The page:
In recent news, FIRE bloggers have been charged with creating a manifesto to describe their background and means for financial independence and early retirement. In Part 1 of the TPP Blogging Manifesto, I plan to lay out exactly what my financial beginnings looked like. Come step inside my head a bit & get to know me.
We are going to discuss five financial mistakes that I have made in my life and the consequences of each mistake. I want you to read this in a certain light, though. The light is this: You, too, can make it to financial independence despite making stupid mistakes like me.
You think you know yourself, but you probably don’t. I certainly thought I knew Steve until Steve’s mom called. She was concerned he might commit suicide. As a third year med student, my biggest lesson of all came outside the hospital. If you are (or ever were) in medical school, please read: Med Student Suicide.
The flame that is so strongly lit when applying to medical school commonly dwindles into a slow fade of burnout for many attending physicians. The impact is real and so are the consequences. Today we will discuss some of the causes.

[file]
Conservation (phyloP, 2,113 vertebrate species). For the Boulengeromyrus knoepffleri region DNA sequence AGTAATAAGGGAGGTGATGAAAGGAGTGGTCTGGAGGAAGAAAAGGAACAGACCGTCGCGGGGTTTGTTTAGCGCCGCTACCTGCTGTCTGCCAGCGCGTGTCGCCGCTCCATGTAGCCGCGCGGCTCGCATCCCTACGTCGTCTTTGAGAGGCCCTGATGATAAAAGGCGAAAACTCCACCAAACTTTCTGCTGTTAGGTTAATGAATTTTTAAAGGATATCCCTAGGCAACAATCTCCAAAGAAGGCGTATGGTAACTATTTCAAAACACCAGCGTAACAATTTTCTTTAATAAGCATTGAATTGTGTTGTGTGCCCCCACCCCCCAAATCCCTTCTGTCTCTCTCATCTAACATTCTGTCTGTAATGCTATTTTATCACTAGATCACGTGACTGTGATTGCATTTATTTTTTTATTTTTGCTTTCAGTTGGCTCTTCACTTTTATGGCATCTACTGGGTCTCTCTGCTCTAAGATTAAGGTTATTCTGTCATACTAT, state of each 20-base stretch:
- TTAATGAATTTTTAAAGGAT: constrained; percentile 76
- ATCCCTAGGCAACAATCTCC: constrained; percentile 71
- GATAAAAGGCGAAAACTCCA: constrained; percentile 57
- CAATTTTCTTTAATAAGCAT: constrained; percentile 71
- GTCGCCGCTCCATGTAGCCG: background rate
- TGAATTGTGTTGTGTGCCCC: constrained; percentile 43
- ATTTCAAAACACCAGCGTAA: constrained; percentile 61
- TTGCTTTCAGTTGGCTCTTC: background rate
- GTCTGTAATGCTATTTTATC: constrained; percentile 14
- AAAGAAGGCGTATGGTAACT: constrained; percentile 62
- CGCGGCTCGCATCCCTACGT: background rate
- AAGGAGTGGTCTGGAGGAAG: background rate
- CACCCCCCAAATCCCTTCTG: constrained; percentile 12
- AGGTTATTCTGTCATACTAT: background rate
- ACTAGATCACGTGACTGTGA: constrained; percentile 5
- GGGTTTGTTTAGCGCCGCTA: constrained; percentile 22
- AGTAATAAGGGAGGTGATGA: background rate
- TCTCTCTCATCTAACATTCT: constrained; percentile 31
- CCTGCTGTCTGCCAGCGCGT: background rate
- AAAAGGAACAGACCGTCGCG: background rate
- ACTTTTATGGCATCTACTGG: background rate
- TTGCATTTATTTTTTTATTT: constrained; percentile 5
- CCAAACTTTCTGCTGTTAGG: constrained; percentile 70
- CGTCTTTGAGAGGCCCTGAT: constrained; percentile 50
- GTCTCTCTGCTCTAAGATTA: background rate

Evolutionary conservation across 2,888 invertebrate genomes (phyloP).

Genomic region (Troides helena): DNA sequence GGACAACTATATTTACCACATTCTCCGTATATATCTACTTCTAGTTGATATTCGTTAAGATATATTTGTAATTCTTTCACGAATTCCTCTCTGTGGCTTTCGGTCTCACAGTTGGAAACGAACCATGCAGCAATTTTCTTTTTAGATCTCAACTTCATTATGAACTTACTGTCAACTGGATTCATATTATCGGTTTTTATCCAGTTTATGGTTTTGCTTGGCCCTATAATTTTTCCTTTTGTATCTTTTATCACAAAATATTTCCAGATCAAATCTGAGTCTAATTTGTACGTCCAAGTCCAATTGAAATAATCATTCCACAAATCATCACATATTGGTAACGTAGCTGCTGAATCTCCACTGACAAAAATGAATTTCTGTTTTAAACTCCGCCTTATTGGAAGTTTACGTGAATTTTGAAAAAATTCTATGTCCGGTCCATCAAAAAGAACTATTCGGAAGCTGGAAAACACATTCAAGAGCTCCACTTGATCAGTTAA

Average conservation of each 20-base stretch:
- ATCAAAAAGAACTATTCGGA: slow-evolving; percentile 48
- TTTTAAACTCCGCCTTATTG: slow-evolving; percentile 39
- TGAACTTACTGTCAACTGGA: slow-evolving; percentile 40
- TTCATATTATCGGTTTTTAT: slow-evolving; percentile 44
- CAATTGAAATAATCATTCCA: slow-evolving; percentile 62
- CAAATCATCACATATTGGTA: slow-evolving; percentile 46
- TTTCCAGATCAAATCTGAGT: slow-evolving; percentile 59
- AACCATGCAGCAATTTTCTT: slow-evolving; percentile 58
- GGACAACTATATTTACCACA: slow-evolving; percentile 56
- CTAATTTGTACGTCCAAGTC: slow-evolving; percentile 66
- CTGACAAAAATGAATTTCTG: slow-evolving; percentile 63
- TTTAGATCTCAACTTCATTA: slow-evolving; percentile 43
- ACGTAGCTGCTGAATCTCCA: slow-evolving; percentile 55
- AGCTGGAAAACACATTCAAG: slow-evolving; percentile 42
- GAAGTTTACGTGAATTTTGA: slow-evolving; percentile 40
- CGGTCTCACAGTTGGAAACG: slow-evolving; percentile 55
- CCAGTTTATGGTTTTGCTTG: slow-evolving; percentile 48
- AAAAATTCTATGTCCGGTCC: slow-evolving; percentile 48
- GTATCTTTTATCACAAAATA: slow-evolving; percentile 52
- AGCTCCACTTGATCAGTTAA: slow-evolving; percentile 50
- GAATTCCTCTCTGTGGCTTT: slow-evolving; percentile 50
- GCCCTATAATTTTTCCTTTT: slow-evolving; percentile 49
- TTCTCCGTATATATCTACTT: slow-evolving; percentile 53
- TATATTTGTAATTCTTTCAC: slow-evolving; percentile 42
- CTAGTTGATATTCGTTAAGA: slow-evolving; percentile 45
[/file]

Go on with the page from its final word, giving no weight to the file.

How do you have a successful marriage? How did you have kids during residency? Doesn’t your spouse get tired of not seeing you during this rotation? Wasn’t medical school hard? How do you balance your research, clinical work, and having a family of five? The secret I have found to all of these dilemmas is about setting expectations.
It is a common question asked by those thinking about going into the field of medicine, “Would you go into medicine again if you did it all over?” Sometimes they ask, “Would you tell your son or daughter to go into medicine?” Today we are going to look strictly at the financial aspect of this decision.
Given that I had the experience of thinking research was pretty worthless and then transitioned to “seeing the light,” I wanted to spend some time answering five questions that medical students often ask me regarding research:
I used to think this topic (and many other similar topics) were “mushy” topics that people only discussed if they had problems. I then started to realize that all of us have problems or know someone that does. We can continue to ignore these topics and pretend they aren’t a problem, or we can step up and combat the issue head on. Before we do that, though, we have to define the enemy. What exactly is burnout?